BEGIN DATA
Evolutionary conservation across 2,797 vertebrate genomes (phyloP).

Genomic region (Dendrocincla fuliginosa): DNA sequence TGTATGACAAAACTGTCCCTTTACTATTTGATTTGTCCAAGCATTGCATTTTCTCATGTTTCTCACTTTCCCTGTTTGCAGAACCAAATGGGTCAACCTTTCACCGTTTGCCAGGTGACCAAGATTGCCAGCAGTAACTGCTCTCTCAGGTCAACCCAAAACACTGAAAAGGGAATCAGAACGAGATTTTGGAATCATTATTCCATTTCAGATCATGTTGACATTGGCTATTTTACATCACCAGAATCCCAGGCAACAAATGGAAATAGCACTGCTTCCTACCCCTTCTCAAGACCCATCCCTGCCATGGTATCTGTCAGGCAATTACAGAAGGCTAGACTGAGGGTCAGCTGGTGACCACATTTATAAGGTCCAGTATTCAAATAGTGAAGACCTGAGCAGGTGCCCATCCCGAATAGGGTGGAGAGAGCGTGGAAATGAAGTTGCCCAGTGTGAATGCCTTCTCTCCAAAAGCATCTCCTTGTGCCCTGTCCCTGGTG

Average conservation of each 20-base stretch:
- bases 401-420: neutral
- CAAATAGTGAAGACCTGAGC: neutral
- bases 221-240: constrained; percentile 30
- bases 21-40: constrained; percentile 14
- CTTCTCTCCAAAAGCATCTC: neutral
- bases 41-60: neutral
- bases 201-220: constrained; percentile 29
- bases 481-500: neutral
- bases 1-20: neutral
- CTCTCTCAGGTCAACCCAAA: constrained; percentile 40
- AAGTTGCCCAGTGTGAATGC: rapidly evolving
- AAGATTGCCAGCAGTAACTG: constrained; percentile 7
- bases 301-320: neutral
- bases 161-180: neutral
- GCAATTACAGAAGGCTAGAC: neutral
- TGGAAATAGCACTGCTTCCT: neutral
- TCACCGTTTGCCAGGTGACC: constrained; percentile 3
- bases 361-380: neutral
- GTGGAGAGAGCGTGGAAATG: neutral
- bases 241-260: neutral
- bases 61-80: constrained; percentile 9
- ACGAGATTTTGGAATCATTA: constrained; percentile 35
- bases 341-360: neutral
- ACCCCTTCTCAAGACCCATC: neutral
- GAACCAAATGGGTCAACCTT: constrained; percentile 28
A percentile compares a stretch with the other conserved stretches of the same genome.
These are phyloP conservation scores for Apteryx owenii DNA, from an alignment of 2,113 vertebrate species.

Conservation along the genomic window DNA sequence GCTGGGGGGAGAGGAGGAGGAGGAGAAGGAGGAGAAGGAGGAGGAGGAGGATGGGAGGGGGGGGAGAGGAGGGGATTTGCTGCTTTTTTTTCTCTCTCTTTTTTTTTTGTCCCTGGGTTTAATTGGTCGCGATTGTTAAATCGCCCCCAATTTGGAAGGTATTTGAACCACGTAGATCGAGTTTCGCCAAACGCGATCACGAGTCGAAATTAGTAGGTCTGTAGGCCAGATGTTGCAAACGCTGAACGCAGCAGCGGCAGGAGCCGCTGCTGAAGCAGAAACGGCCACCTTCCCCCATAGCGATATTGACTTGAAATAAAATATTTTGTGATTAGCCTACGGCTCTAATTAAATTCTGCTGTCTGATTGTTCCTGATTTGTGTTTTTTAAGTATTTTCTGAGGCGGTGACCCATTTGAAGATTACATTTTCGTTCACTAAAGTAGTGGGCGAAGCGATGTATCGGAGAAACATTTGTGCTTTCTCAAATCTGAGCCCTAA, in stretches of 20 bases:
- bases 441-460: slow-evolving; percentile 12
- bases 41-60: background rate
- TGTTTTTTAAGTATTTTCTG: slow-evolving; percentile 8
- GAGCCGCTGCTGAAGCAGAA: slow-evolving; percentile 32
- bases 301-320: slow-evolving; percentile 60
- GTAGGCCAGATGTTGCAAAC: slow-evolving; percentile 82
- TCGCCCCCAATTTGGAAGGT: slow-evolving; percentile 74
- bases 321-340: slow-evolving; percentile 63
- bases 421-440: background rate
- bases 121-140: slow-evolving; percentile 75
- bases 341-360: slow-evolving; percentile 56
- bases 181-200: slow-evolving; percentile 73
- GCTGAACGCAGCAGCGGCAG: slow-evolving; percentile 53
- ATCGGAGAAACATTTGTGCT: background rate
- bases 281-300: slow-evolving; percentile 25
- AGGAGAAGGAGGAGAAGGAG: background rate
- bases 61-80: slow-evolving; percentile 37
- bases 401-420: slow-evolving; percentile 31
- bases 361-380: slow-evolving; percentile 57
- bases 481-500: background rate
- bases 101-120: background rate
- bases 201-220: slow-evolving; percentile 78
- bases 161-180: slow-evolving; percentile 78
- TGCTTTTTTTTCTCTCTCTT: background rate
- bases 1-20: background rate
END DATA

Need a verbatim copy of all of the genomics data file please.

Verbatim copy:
Evolutionary conservation across 2,797 vertebrate genomes (phyloP).

Genomic region (Dendrocincla fuliginosa): DNA sequence TGTATGACAAAACTGTCCCTTTACTATTTGATTTGTCCAAGCATTGCATTTTCTCATGTTTCTCACTTTCCCTGTTTGCAGAACCAAATGGGTCAACCTTTCACCGTTTGCCAGGTGACCAAGATTGCCAGCAGTAACTGCTCTCTCAGGTCAACCCAAAACACTGAAAAGGGAATCAGAACGAGATTTTGGAATCATTATTCCATTTCAGATCATGTTGACATTGGCTATTTTACATCACCAGAATCCCAGGCAACAAATGGAAATAGCACTGCTTCCTACCCCTTCTCAAGACCCATCCCTGCCATGGTATCTGTCAGGCAATTACAGAAGGCTAGACTGAGGGTCAGCTGGTGACCACATTTATAAGGTCCAGTATTCAAATAGTGAAGACCTGAGCAGGTGCCCATCCCGAATAGGGTGGAGAGAGCGTGGAAATGAAGTTGCCCAGTGTGAATGCCTTCTCTCCAAAAGCATCTCCTTGTGCCCTGTCCCTGGTG

Average conservation of each 20-base stretch:
- bases 401-420: neutral
- CAAATAGTGAAGACCTGAGC: neutral
- bases 221-240: constrained; percentile 30
- bases 21-40: constrained; percentile 14
- CTTCTCTCCAAAAGCATCTC: neutral
- bases 41-60: neutral
- bases 201-220: constrained; percentile 29
- bases 481-500: neutral
- bases 1-20: neutral
- CTCTCTCAGGTCAACCCAAA: constrained; percentile 40
- AAGTTGCCCAGTGTGAATGC: rapidly evolving
- AAGATTGCCAGCAGTAACTG: constrained; percentile 7
- bases 301-320: neutral
- bases 161-180: neutral
- GCAATTACAGAAGGCTAGAC: neutral
- TGGAAATAGCACTGCTTCCT: neutral
- TCACCGTTTGCCAGGTGACC: constrained; percentile 3
- bases 361-380: neutral
- GTGGAGAGAGCGTGGAAATG: neutral
- bases 241-260: neutral
- bases 61-80: constrained; percentile 9
- ACGAGATTTTGGAATCATTA: constrained; percentile 35
- bases 341-360: neutral
- ACCCCTTCTCAAGACCCATC: neutral
- GAACCAAATGGGTCAACCTT: constrained; percentile 28
A percentile compares a stretch with the other conserved stretches of the same genome.
These are phyloP conservation scores for Apteryx owenii DNA, from an alignment of 2,113 vertebrate species.

Conservation along the genomic window DNA sequence GCTGGGGGGAGAGGAGGAGGAGGAGAAGGAGGAGAAGGAGGAGGAGGAGGATGGGAGGGGGGGGAGAGGAGGGGATTTGCTGCTTTTTTTTCTCTCTCTTTTTTTTTTGTCCCTGGGTTTAATTGGTCGCGATTGTTAAATCGCCCCCAATTTGGAAGGTATTTGAACCACGTAGATCGAGTTTCGCCAAACGCGATCACGAGTCGAAATTAGTAGGTCTGTAGGCCAGATGTTGCAAACGCTGAACGCAGCAGCGGCAGGAGCCGCTGCTGAAGCAGAAACGGCCACCTTCCCCCATAGCGATATTGACTTGAAATAAAATATTTTGTGATTAGCCTACGGCTCTAATTAAATTCTGCTGTCTGATTGTTCCTGATTTGTGTTTTTTAAGTATTTTCTGAGGCGGTGACCCATTTGAAGATTACATTTTCGTTCACTAAAGTAGTGGGCGAAGCGATGTATCGGAGAAACATTTGTGCTTTCTCAAATCTGAGCCCTAA, in stretches of 20 bases:
- bases 441-460: slow-evolving; percentile 12
- bases 41-60: background rate
- TGTTTTTTAAGTATTTTCTG: slow-evolving; percentile 8
- GAGCCGCTGCTGAAGCAGAA: slow-evolving; percentile 32
- bases 301-320: slow-evolving; percentile 60
- GTAGGCCAGATGTTGCAAAC: slow-evolving; percentile 82
- TCGCCCCCAATTTGGAAGGT: slow-evolving; percentile 74
- bases 321-340: slow-evolving; percentile 63
- bases 421-440: background rate
- bases 121-140: slow-evolving; percentile 75
- bases 341-360: slow-evolving; percentile 56
- bases 181-200: slow-evolving; percentile 73
- GCTGAACGCAGCAGCGGCAG: slow-evolving; percentile 53
- ATCGGAGAAACATTTGTGCT: background rate
- bases 281-300: slow-evolving; percentile 25
- AGGAGAAGGAGGAGAAGGAG: background rate
- bases 61-80: slow-evolving; percentile 37
- bases 401-420: slow-evolving; percentile 31
- bases 361-380: slow-evolving; percentile 57
- bases 481-500: background rate
- bases 101-120: background rate
- bases 201-220: slow-evolving; percentile 78
- bases 161-180: slow-evolving; percentile 78
- TGCTTTTTTTTCTCTCTCTT: background rate
- bases 1-20: background rate